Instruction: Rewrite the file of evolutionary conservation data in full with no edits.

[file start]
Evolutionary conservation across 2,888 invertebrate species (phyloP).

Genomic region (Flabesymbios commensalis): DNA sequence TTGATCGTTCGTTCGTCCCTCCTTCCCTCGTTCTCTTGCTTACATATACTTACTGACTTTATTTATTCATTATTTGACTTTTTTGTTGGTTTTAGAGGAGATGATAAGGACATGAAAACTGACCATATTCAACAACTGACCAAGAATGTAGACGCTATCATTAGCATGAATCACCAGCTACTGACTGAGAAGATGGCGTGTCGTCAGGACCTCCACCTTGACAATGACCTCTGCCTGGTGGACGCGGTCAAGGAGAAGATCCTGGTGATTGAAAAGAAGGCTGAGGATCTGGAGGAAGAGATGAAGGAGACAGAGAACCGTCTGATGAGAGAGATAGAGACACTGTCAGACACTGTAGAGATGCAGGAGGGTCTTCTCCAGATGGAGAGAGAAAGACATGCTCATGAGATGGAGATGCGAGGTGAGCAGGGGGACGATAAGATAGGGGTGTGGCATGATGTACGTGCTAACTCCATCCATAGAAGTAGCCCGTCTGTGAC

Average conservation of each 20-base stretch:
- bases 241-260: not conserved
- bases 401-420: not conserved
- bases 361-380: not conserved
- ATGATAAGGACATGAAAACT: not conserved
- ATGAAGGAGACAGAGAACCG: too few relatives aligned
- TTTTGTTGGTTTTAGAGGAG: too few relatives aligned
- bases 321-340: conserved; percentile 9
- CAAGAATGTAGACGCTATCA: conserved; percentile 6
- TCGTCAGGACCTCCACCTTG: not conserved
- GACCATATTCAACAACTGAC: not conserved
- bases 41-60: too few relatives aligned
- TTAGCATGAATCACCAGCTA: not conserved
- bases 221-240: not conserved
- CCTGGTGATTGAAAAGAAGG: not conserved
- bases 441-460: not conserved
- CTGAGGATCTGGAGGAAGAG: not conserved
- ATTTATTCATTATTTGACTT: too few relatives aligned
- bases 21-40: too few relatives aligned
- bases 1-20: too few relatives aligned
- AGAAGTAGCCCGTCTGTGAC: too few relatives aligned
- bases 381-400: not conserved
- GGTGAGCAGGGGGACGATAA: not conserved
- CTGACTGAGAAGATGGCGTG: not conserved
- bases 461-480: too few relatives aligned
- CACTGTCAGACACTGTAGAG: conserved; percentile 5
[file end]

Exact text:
Evolutionary conservation across 2,888 invertebrate species (phyloP).

Genomic region (Flabesymbios commensalis): DNA sequence TTGATCGTTCGTTCGTCCCTCCTTCCCTCGTTCTCTTGCTTACATATACTTACTGACTTTATTTATTCATTATTTGACTTTTTTGTTGGTTTTAGAGGAGATGATAAGGACATGAAAACTGACCATATTCAACAACTGACCAAGAATGTAGACGCTATCATTAGCATGAATCACCAGCTACTGACTGAGAAGATGGCGTGTCGTCAGGACCTCCACCTTGACAATGACCTCTGCCTGGTGGACGCGGTCAAGGAGAAGATCCTGGTGATTGAAAAGAAGGCTGAGGATCTGGAGGAAGAGATGAAGGAGACAGAGAACCGTCTGATGAGAGAGATAGAGACACTGTCAGACACTGTAGAGATGCAGGAGGGTCTTCTCCAGATGGAGAGAGAAAGACATGCTCATGAGATGGAGATGCGAGGTGAGCAGGGGGACGATAAGATAGGGGTGTGGCATGATGTACGTGCTAACTCCATCCATAGAAGTAGCCCGTCTGTGAC

Average conservation of each 20-base stretch:
- bases 241-260: not conserved
- bases 401-420: not conserved
- bases 361-380: not conserved
- ATGATAAGGACATGAAAACT: not conserved
- ATGAAGGAGACAGAGAACCG: too few relatives aligned
- TTTTGTTGGTTTTAGAGGAG: too few relatives aligned
- bases 321-340: conserved; percentile 9
- CAAGAATGTAGACGCTATCA: conserved; percentile 6
- TCGTCAGGACCTCCACCTTG: not conserved
- GACCATATTCAACAACTGAC: not conserved
- bases 41-60: too few relatives aligned
- TTAGCATGAATCACCAGCTA: not conserved
- bases 221-240: not conserved
- CCTGGTGATTGAAAAGAAGG: not conserved
- bases 441-460: not conserved
- CTGAGGATCTGGAGGAAGAG: not conserved
- ATTTATTCATTATTTGACTT: too few relatives aligned
- bases 21-40: too few relatives aligned
- bases 1-20: too few relatives aligned
- AGAAGTAGCCCGTCTGTGAC: too few relatives aligned
- bases 381-400: not conserved
- GGTGAGCAGGGGGACGATAA: not conserved
- CTGACTGAGAAGATGGCGTG: not conserved
- bases 461-480: too few relatives aligned
- CACTGTCAGACACTGTAGAG: conserved; percentile 5